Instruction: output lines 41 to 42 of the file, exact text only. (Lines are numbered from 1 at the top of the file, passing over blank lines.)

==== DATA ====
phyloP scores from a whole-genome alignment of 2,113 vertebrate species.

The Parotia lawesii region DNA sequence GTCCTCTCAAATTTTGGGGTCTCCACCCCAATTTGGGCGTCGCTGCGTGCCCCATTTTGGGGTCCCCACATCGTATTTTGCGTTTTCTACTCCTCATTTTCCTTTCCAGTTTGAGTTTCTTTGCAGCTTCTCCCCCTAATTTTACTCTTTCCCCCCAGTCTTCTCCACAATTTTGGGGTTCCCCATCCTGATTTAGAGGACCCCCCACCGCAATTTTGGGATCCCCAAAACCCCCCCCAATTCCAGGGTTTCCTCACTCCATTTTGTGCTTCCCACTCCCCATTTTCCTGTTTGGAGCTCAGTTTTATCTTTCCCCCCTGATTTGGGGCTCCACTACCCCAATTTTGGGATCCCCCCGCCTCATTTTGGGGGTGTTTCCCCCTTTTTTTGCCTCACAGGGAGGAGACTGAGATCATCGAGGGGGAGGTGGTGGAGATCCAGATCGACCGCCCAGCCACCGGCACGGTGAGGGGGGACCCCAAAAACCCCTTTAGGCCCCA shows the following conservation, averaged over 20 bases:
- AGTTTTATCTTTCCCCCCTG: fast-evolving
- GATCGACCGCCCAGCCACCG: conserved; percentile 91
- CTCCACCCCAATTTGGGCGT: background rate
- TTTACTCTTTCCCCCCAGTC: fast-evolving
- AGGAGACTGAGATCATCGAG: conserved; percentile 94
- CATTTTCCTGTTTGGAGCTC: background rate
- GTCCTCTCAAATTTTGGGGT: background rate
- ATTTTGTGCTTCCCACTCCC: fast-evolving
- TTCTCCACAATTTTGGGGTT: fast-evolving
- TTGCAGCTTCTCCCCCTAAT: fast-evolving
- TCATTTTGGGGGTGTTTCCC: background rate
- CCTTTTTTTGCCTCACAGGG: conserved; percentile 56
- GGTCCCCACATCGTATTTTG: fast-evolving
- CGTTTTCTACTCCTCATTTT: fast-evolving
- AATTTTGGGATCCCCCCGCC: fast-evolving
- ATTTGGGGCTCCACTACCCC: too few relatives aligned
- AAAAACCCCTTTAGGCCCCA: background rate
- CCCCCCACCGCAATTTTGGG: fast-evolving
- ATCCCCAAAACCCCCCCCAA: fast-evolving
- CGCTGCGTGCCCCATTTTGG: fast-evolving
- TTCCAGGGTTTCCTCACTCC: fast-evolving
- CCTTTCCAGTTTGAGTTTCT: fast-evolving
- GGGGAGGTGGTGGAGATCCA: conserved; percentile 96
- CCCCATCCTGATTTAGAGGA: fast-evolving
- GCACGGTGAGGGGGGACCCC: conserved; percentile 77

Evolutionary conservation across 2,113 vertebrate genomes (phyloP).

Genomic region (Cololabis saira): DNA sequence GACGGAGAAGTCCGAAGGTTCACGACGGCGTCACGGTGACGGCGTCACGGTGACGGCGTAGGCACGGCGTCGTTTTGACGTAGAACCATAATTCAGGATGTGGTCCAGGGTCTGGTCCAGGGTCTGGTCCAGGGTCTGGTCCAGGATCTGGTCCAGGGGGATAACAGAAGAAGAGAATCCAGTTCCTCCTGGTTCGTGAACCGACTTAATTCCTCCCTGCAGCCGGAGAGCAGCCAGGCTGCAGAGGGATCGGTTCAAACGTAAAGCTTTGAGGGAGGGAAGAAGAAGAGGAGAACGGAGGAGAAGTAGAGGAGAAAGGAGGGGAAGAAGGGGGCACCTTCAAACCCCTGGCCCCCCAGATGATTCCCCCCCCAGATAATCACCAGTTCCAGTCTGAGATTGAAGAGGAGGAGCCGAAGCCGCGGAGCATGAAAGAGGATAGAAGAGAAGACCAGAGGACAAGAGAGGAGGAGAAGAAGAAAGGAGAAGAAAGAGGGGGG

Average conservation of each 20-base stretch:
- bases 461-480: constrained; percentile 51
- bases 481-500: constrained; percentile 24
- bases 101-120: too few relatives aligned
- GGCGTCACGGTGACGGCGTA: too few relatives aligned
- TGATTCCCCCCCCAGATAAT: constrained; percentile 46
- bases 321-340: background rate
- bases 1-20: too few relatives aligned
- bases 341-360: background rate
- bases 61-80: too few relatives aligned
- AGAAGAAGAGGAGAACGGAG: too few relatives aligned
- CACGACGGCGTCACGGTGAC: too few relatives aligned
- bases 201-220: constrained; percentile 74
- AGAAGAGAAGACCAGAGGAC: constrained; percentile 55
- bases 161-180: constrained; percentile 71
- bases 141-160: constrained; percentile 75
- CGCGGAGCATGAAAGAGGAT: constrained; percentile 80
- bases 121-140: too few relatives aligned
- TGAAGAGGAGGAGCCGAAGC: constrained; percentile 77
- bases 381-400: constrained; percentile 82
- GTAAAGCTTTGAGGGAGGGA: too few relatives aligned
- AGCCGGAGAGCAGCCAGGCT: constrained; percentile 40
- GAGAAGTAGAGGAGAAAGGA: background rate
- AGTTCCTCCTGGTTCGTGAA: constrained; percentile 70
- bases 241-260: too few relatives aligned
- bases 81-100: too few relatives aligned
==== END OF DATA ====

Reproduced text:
- CACGACGGCGTCACGGTGAC: too few relatives aligned
- bases 201-220: constrained; percentile 74